Mortgage rates this year were lowest since 1955, Freddie Mac says
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Rising interest rates have lifted fixed mortgage rates back to the levels of last spring, Freddie Mac said as 2010 wound down, with a reminder that judging by the past ,that’s an impressive place to be.
For the year as a whole, 30-year fixed mortgage rates for well-qualified borrowers averaged just below 4.7%, the lowest since 1955, when the typical home price was $22,000, Freddie Mac economist Frank Nothaft said.
This week’s survey of lender offering rates, released Thursday morning by the big loan buyer, showed 30-year fixed-rate mortgages averaged 4.86% with 0.8% of the loan amount paid upfront in lender fees. That compared with 4.81% last week and 5.14% at this time last year. It’s about what lenders were offering last May -- still ‘incredibly low’ by historical standards, Freddie Mac said.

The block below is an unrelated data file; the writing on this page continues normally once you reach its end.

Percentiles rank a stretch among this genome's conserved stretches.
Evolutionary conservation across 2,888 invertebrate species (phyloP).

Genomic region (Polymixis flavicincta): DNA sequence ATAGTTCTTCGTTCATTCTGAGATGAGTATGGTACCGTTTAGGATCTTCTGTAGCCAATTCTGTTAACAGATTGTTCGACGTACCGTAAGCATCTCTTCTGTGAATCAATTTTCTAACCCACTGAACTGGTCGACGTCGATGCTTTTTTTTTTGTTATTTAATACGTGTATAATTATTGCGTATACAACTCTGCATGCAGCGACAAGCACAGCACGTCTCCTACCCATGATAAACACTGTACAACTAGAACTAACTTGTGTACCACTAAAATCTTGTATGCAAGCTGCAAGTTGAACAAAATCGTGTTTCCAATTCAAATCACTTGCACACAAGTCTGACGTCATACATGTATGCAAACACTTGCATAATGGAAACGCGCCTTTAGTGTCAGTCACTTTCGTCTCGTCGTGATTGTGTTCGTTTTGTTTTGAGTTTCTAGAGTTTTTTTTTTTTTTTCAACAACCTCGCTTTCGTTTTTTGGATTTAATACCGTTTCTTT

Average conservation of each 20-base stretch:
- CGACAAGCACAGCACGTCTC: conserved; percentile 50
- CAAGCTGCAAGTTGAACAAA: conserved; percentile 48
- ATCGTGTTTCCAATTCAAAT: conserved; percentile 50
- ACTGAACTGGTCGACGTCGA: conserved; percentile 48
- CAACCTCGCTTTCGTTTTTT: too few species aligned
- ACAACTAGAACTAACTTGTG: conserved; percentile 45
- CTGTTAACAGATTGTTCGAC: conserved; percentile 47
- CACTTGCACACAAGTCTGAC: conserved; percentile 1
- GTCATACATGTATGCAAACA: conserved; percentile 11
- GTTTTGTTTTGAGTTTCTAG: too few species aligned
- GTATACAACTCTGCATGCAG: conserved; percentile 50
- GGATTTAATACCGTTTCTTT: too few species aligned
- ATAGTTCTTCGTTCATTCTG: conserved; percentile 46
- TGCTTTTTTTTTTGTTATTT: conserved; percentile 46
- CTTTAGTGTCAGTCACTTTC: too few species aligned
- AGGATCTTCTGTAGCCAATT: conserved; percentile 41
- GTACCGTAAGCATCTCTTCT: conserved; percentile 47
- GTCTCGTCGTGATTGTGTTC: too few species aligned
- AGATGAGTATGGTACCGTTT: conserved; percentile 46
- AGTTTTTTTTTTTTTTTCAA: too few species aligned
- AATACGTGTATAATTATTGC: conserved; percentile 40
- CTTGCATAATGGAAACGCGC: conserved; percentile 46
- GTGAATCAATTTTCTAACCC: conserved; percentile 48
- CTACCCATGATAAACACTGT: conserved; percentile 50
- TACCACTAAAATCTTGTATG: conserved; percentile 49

This week’s average rate for a 15-year fixed mortgage was 4.20% with an average 0.8% of the loan balance paid upfront in lender fees, higher than last week’s average of 4.15%. A year ago at this time, the 15-year loan averaged 4.54%, Freddie Mac said.
The five-year Treasury-indexed hybrid adjustable-rate mortgage averaged 3.77% this week, with an average 0.7% in lender fees, up from 3.75% last week. A year ago, the five-year ARM, which becomes variable after five years at a fixed rate, had an average starting rate of 4.44%.
The Freddie Mac survey asks lenders what rates they are offering to borrowers with solid credit, 20% down payments or equivalent equity if they are refinancing their homes, and enough verifiable income to afford the mortgage payments.
Mortgage professionals say these well-qualified buyers often can find slightly better rates if they shop around -- 4.75% this week on average for a 30-year fixed loan, according to FreeRateUpdate.com, which monitors the industry’s internal pricing documents.
-- E. Scott Reckard
Graphic credit: Freddie Mac